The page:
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Sacramental Understanding and Living

“The sacramental world of classical Christianity...presumes that the world as we see it is an expression of a greater reality that is unseen. It presumes that everything is a continuing gift and a means of communion with the good God who created it. The meaning and purpose of things is found in that which is not seen, apart from which we can only reach false conclusions. The essential message of Christ, “The Kingdom of God is at hand,” is a proclamation of the primacy of this unseen world and its coming reign in the restoration of all things (apokatastasis, cf. Acts 3:21).” (Father Stephen Freeman)

“The poetry of sacramental theology has been almost entirely ignored in our society, and the repercussions are manifest everywhere—especially in the arts. There is a sharp divorce between the natural and the spiritual. Our flesh and bones are seen as disposable material to be used for a short time and then discarded, instead of as mystical temples of the Divine." (Jonathan Jackson)

“The contemporary Reformed theologian Hans Boersma identifies the loss of sacramentality as the key reason why the modern church is falling apart. If there is no real participation in the eternal—that is, if we do not regard matter, and even time itself, as rooted firmly in God’s being—then the life of the church can scarcely withstand the torrents of liquid modernity.” (Rod Dreher)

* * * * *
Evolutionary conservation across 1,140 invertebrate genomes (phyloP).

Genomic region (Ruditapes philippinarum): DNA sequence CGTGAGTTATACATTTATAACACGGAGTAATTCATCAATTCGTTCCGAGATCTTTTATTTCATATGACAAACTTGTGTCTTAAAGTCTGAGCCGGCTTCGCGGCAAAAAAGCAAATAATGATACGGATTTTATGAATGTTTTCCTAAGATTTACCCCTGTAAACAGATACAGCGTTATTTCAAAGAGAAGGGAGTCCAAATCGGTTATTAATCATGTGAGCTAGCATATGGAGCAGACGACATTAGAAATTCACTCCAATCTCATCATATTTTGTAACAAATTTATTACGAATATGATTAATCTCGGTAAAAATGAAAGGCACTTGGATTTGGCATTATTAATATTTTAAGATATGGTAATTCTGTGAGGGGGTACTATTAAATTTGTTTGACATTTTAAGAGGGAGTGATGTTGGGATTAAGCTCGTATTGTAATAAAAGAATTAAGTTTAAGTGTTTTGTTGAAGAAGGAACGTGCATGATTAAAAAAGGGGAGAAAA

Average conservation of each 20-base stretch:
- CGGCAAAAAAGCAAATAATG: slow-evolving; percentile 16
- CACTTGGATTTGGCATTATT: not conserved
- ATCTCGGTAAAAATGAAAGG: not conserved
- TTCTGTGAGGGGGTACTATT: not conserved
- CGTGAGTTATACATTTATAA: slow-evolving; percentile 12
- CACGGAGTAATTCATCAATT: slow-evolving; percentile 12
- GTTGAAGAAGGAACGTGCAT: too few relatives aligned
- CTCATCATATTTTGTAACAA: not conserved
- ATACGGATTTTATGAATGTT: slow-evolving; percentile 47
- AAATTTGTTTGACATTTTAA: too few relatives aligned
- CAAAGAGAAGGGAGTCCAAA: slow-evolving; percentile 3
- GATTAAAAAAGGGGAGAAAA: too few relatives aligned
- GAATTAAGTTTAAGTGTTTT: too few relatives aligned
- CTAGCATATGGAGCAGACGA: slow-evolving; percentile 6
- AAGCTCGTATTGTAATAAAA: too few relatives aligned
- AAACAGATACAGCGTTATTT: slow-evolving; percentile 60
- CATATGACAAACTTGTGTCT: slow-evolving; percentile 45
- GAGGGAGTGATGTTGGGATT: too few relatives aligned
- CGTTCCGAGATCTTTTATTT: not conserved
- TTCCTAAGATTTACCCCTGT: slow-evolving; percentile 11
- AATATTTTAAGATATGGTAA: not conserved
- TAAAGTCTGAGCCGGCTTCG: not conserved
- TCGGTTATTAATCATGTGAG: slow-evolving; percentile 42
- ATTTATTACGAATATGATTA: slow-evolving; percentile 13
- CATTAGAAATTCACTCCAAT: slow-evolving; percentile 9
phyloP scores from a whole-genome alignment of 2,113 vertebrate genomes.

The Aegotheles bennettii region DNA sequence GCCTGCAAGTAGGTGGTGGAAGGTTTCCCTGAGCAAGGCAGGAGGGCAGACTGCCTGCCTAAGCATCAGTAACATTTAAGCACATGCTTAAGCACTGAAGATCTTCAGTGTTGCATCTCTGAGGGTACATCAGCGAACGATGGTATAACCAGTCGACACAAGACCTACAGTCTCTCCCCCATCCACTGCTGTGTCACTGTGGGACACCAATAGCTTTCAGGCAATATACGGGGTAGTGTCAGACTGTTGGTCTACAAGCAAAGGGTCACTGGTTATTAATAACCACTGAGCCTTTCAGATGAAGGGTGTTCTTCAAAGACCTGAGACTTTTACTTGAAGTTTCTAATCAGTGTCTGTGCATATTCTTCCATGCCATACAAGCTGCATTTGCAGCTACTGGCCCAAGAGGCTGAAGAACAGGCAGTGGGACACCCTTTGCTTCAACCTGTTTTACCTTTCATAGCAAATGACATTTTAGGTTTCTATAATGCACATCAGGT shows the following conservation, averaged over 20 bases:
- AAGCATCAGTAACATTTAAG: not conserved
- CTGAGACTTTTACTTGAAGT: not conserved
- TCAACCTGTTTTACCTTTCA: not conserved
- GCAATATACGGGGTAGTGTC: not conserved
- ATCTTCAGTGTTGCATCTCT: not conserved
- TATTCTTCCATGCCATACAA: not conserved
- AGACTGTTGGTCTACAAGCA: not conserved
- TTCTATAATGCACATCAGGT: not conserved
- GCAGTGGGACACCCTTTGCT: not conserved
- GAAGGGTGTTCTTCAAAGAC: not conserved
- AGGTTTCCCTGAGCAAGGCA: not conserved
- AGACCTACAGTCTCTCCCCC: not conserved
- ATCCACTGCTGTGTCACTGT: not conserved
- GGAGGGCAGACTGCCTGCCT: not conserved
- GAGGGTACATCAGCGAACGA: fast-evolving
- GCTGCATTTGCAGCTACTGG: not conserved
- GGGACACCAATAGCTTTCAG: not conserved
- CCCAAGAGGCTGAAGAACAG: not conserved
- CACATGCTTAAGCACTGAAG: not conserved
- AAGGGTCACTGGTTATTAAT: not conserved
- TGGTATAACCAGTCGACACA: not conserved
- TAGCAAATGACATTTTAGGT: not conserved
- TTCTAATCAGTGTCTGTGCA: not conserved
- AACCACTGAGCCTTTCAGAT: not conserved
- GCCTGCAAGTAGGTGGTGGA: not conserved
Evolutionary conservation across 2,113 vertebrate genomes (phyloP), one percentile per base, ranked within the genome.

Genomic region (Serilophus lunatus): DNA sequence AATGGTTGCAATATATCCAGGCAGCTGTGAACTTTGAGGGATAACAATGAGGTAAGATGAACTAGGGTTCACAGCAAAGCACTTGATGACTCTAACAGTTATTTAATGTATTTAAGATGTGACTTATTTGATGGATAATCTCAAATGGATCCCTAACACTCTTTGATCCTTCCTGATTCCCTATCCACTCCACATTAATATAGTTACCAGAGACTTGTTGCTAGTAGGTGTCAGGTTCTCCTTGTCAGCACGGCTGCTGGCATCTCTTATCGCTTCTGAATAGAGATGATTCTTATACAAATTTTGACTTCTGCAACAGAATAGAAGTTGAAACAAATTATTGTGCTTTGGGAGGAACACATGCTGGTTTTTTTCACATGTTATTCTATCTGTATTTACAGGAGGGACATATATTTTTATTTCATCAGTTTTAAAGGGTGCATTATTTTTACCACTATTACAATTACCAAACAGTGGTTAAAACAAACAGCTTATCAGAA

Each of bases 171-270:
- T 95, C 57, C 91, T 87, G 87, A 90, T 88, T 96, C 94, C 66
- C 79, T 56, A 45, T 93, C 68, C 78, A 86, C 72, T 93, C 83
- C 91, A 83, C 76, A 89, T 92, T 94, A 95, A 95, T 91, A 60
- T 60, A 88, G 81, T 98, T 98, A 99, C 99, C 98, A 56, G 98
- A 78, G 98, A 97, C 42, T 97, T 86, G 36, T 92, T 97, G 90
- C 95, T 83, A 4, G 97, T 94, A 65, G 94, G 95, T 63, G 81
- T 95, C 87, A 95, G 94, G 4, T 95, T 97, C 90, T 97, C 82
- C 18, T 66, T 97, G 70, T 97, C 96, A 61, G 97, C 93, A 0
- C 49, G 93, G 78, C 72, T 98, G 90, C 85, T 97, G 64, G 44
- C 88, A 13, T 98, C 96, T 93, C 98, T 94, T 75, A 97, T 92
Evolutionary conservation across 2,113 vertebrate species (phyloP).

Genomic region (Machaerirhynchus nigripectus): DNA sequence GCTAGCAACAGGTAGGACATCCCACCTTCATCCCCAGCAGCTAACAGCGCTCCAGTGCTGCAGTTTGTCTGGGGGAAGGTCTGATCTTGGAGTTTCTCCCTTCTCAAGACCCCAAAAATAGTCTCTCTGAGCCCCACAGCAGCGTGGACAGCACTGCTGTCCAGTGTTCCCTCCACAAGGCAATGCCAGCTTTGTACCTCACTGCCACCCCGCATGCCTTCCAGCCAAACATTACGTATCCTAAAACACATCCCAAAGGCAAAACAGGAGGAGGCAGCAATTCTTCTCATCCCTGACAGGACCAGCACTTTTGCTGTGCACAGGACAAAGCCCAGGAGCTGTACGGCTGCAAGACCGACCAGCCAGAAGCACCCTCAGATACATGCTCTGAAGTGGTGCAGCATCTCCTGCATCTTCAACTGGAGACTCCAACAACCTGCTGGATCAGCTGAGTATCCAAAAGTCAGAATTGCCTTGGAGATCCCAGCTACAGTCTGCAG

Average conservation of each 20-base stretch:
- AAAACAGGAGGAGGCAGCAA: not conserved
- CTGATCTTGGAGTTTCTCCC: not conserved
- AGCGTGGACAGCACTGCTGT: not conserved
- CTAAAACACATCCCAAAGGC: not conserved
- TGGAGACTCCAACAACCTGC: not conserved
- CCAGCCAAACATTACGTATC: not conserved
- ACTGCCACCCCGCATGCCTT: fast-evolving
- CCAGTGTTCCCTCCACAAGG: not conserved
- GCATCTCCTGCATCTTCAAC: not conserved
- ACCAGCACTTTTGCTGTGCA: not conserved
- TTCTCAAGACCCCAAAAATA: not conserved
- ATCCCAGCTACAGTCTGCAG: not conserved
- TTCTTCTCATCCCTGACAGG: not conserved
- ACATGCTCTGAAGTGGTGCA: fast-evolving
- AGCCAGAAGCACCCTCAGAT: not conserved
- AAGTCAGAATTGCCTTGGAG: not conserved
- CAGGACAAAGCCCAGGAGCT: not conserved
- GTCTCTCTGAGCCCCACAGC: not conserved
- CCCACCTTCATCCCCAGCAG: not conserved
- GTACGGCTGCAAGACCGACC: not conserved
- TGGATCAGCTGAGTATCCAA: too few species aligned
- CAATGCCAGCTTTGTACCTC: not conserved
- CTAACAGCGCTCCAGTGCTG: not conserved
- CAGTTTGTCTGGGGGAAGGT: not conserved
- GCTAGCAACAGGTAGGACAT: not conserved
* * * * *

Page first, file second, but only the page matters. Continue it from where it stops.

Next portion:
“...we should not make the mistake of believing that the choice is between a sacramental or a sacrament free, secular life. Sacramentality is built into our very being. It is the most profound part of our human nature and we can not escape it. No, the choice is rather which sacramental life we wish to live.” (Archpriest Lawrence Cross)

“The one who is most free is the one who turns the work of his hands into sacrament, into offering. All he makes and all he does are gifts from God, through God, and to God.” (Mark Buchanan)

"It is this presence of the Holy Spirit within the created order that makes for creation’s unique and innate sacramentality." (Archimandrite Sergius)

“…sacramentalism had a much broader and deeper meaning in the mind of the Middle Ages. People of those days took all things that existed, even time, as in some sense sacramental. That is, they believed that God was present everywhere and revealed Himself to us through people, places, and things, through which His power flowed.” (Rod Dreher)

“Any time we take something neutral, something material, and we make something out of it for the sake of giving glory to God, it becomes sacramental, it becomes a channel of grace…An image makes present that which it represents.” (Father Martin Bernhard, St. Basil the Great)

“We live in what could be called an iconic world of God’s creation. All that God created might be said to bear the imprint of God Himself. Not that everything is God, but everything bears the glory of God.” (Father David L. Fontes, PsyD)

“…yearning for meaning and truth that all humans have is simply a manifestation of the metaphysical structure of all reality.” (David Bentley Hart)